Mayor Pro Tem Kathie Tovo (D9) is driving many of the proposals, and she made it clear Thursday that her goal is not simply a moratorium and stricter regs. She asked instead for an “indefinite suspension” and an effective ban on “commercial” short-term rentals in residential neighborhoods. “Commercial” in this context is a term of zoning art – presumably any long-term rental is also commercial in the ordinary sense (a fiduciary exchange), but opponents want Type 2 STRs confined to areas zoned commercial – like, say hotels – although the city has previously defined STRs, for zoning purposes, as a residential use. Tovo is convinced that STRs, by driving up prices, threaten to “hollow out” central city neighborhoods for families; STR defenders, like the trade association the Austin Rental Alliance, argue that the relevant statistics (some confirmed by the city auditor), simply don’t reflect that, and that Austin’s high housing prices are primarily a consequence of lack of supply – the main reason that STRs exist in the first place, and certainly why they're so controversial. Opponents like "Save Austin Neighborhoods" insist Type 2s don't belong in otherwise residential neighborhoods, and are pushing for a ban.

None of this is likely to be settled in Tuesday’s meeting, and both Tovo and D10 CM Sheri Gallo (who has been straining mightily to establish some not yet realized middle ground) reiterated that whatever emerges from this week’s deliberations is only the next step in a lingering process. And before it’s done, it’s very likely to get curiouser and curiouser.

In other actions, Council:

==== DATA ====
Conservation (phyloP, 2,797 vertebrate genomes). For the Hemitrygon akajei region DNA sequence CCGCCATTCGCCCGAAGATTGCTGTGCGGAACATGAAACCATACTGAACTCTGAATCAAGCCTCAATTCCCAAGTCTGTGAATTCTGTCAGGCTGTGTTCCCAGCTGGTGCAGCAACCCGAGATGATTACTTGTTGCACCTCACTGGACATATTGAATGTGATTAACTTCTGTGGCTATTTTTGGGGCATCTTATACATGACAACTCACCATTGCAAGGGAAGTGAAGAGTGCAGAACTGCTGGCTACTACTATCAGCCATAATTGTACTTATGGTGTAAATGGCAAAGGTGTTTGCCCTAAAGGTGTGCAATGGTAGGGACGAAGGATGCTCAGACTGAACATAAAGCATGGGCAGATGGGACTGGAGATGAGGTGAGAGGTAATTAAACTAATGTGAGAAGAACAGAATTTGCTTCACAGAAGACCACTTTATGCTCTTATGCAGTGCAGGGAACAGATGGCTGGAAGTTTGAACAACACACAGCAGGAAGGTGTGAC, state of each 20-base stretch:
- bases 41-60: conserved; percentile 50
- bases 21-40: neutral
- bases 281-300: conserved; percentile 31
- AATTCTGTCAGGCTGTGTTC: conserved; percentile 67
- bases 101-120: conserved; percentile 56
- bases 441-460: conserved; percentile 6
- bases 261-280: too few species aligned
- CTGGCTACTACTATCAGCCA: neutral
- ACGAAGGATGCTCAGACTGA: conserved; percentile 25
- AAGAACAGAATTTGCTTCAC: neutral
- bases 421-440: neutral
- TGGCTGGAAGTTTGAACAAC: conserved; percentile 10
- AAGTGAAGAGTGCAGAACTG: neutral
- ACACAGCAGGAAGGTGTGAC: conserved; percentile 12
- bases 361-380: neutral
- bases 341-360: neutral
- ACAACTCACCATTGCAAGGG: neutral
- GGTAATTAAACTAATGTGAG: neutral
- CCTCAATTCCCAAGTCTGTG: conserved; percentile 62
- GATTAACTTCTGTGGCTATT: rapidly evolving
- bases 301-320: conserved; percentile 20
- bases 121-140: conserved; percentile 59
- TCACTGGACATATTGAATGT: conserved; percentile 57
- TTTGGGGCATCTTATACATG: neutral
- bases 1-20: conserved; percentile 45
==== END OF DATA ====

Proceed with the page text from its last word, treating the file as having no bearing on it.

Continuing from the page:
• Asked Austin Energy to draft a proposal to accelerate the acquisition of solar energy, in light of falling prices and federal credits scheduled to expire next year.

• Added the city manager, city auditor, the municipal court clerk, and the city clerk (Council direct reports) to the ranks of civilian city employees to receive the 3% across-the-board raise just approved with the FY 2016 budget.

• Approved for use by Megabus as a “transportation terminal” property at 15th and San Jacinto (a former gas station), over an appeal by nearby apartment owners.

• Over objections by CM Zimmerman, approved 10-1 a lease extension on Sixth Street for the Downtown Community Court (Zimmerman was hoping to exclude the Court from occasional overflow meetings at City Hall – which also have the effect, under state law, of banning firearms from the building, said ban being Zimmerman's real target).

• Held a pro forma public hearing (at which nobody testified) on the already concluded maximum FY 2016 property tax rate – that will also be officially approved Tuesday morning, although the budget approval last week effectively confirmed it.

For more on City Council, follow the Daily News and this week’s print edition.